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The Climo's of Taranaki - New Plymouth & Kawhia

Journal by amber27

Jane Climo gave birth to Elizabeth Catherine Climo (my 3rd great-grandmother) on 05 November 1841. Elizabeth Catherine's birth was a great event in the New Plymouth settlement and in the lives of James and Jane. Elizabeth Catherine was the first 'Pakeha' (European) baby born in Taranaki and tradition has it that the local Maori were so amazed at seeing a white-skinned baby that their chief bestowed upon her a plot of land. (Unfortunately, James was obliged to sell this land at a later date in order to feed and clothe his growing family).

Meanwhile, James was fast gaining knowledge and experience essential for survival. He learnt the arts of the Maori, their language, customs, foods and remedies; he learnt how to cross and ford rivers, how to provide fire and shelter; he learnt how to snare and shoot birds and waterfowl, how to fish and he also learnt the many uses of bush plants and timbers. His sole aim was to secure a plot of land and become a farmer, in accordance with the Company's promises but the Company's inability to buy land from the Maori and grant titles to land was an unsettling blow to all. Work in New Plymouth became harder to find as more emigrants were arriving - this prompted an exodus of settlers, some going as far away as Auckland, others as far away as South Australia. In 1842 James and Jane joined the exodus and headed north to Kawhia, where it is assumed that James continued to work on a chain gang. It is not known how long they stayed in Kawhia but as an old man, James would tell of a visit from the Governor William Hobson to Kawhia and how he had nursed a baby Elizabeth Catherine during his visit.

They stayed in Kawhia for a few years and Jane gave birth to their eldest son John in 1846. On their return trip to New Plymouth a short time later, they were shipwrecked at Kawhia Heads. They lost all their possesions, but managed to save their two children. James and Jane carried on on foot, carrying Elizabeth Catherine and John on their shoulders for 10 days, during which they forded rivers and lived off native foods. They were shown hospitality in most Maori villages but when they arrived at a Mission station, they were sent on their way again, without even being offered a cup of tea! James later claimed that they walked for 150 miles.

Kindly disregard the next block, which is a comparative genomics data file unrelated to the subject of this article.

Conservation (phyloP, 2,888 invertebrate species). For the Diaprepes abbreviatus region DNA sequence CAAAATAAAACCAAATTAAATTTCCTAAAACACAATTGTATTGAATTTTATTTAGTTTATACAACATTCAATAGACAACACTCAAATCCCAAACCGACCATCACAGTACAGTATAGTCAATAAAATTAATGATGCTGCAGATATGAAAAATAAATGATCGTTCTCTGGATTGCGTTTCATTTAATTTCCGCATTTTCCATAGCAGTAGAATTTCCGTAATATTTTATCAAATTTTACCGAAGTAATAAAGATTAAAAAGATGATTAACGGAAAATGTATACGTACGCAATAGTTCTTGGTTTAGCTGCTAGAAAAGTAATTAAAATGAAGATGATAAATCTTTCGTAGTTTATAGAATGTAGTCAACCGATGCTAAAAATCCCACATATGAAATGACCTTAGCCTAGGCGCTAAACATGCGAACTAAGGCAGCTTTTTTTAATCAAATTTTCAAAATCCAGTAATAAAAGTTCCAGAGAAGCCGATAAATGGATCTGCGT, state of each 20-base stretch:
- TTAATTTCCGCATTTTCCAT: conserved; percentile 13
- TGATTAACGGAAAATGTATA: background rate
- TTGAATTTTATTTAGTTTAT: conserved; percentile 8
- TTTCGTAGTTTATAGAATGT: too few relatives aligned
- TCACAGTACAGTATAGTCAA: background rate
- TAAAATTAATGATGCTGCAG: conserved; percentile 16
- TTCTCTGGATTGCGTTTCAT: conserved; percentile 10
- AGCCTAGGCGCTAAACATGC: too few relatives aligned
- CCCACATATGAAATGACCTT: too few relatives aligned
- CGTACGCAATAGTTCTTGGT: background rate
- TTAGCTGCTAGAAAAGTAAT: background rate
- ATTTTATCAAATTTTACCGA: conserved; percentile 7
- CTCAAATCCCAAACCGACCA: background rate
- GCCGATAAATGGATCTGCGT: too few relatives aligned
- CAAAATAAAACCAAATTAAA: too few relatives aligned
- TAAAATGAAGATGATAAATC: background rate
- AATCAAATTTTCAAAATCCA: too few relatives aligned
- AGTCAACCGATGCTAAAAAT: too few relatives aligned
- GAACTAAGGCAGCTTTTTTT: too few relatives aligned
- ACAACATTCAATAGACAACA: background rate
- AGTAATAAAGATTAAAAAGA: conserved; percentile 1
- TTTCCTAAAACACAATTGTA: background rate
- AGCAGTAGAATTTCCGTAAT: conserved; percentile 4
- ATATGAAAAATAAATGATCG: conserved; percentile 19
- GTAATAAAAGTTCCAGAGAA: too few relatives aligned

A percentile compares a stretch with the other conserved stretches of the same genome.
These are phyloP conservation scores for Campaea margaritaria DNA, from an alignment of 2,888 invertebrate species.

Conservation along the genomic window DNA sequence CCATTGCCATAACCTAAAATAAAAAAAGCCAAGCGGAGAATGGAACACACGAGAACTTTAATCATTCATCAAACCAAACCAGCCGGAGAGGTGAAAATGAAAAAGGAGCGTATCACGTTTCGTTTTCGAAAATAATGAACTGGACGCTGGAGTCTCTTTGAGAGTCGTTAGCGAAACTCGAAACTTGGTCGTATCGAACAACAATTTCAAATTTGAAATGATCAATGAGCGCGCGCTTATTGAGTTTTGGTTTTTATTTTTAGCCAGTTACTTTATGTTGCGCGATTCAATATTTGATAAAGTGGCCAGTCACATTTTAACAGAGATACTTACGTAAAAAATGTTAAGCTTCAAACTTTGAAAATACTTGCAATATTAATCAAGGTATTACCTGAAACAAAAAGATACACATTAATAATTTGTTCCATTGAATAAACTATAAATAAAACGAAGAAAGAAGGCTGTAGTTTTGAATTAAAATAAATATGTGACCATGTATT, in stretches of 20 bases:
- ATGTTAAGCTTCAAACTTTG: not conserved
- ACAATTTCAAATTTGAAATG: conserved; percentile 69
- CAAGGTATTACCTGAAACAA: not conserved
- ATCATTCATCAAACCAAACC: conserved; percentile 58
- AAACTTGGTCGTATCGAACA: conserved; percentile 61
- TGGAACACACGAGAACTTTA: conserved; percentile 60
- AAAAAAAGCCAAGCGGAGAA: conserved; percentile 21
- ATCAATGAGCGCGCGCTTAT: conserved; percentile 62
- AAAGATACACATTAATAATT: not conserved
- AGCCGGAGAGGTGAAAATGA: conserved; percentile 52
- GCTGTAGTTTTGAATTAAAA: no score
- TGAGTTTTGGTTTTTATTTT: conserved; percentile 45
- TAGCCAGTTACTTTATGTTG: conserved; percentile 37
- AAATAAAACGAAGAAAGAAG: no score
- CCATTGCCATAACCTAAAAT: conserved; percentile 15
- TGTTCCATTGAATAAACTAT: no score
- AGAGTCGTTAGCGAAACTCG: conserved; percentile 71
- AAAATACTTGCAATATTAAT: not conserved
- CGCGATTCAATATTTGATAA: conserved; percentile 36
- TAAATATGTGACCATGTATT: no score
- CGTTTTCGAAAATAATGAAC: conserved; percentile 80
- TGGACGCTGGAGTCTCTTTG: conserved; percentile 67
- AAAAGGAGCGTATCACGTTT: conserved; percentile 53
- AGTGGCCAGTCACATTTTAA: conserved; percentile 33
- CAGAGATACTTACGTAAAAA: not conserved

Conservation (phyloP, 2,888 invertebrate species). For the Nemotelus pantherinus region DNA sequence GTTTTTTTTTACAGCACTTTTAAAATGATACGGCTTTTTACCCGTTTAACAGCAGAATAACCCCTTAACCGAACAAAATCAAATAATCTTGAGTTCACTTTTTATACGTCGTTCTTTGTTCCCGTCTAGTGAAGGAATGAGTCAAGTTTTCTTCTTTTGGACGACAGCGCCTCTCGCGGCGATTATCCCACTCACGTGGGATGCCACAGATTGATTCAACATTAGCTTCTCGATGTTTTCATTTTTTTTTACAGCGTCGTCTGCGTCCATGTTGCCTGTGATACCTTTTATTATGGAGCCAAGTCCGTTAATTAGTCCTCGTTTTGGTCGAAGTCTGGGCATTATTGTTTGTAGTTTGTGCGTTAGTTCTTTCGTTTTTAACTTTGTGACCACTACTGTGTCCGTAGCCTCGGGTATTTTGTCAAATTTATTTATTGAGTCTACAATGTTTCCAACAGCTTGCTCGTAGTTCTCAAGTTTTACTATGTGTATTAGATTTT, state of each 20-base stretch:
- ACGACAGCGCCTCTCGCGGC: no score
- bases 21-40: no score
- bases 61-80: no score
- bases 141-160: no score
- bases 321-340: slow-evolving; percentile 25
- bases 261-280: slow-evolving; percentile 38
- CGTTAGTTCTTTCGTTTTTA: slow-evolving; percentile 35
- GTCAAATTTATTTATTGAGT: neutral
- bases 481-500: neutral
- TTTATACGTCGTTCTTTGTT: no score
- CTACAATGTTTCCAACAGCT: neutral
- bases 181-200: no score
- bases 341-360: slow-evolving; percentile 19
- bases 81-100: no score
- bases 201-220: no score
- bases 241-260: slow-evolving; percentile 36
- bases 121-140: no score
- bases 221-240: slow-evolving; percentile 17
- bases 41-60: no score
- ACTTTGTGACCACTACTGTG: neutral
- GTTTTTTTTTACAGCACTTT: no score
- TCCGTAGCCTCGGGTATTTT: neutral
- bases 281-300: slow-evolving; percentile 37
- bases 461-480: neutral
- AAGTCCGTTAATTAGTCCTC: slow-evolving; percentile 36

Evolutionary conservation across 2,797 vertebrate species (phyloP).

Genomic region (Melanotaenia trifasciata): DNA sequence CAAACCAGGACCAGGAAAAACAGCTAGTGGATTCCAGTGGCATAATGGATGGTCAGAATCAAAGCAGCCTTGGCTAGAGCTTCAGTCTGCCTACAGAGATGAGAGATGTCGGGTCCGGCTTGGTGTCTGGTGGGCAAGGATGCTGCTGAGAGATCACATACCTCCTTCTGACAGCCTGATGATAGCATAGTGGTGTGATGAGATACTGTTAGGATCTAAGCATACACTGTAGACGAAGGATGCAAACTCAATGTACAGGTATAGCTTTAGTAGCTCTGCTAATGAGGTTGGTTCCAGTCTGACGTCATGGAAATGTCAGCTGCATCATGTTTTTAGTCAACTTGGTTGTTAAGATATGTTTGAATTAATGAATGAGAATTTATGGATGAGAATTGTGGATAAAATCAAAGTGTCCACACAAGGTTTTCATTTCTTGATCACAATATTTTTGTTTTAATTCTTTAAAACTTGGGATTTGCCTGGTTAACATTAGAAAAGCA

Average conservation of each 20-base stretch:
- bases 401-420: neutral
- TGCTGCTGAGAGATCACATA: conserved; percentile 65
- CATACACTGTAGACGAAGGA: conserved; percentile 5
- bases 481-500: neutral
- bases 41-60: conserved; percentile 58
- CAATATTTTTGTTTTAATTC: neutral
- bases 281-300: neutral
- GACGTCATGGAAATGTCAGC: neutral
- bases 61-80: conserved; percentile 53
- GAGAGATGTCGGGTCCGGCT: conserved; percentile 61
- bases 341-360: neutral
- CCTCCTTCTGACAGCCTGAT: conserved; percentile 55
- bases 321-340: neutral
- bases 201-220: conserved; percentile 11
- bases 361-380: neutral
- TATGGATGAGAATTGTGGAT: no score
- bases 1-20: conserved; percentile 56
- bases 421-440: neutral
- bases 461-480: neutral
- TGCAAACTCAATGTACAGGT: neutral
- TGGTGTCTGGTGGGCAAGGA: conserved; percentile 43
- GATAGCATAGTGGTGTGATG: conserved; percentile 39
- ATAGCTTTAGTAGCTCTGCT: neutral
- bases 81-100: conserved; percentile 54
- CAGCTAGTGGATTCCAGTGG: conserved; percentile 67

James and Jane's third child, James was born in New Plymouth in 1848 but sadly died shortly afterwards. By now, James was still landless but was an experienced bushman so he decided to try his luck in Auckland. Whilst James set off on foot, Jane and the children sailed on the coastal schooner, Ellen, on 15 January 1849. When the ship reached the Manakau Heads 5 days later, it hit a sandbank. The ship was initally in grave danger as water was breaking over the decks but she soon worked her way into deeper water, much to Jane's relief!! Another watery disaster avoided! Meanwhile, James found work at the Manakau Kauri Mills where he would stay for the next 3 years.

James and Jane's fourth child, Richard, was born in Auckland on 12 February 1849, and George followed the following year, with his birth being recorded as 12 August 1850. James had no trouble keeping his job as many men got caught up in the Californian Gold Rush. Meanwhile, in Taranaki some progress had been made towards land settlement and the Company was finally prepared to allocate sections to the original settlers. By 1852, James was walking back to Taranaki whilst it is assumed that Jane and the children travelled by boat. It had taken just over a decade but the Climo's finally had their piece of promised land - a 200 acre block of bush-covered land at Tataraimaka, 15km south-west of New Plymouth.

Surnames: CLIMO HOBSON
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by amber27 Profile | Research | Contact | Subscribe | Block this user
on 2010-05-14 23:38:58

I have been researching my family tree for over a year now & have a lot of information regarding the Climo's. So I am hoping to connect with any descendants of James and Jane as well as descendants of my 3rd-great-grandfather's family, the Popes. His name was George Whiting Pope. And lastly, I am trying to find information on my 2nd-great-grandmother's family, the Cotton's, who lived in Nelson. I have found some information which I am happy to share here and am ever hopeful that I may connect with descendants of this family also.

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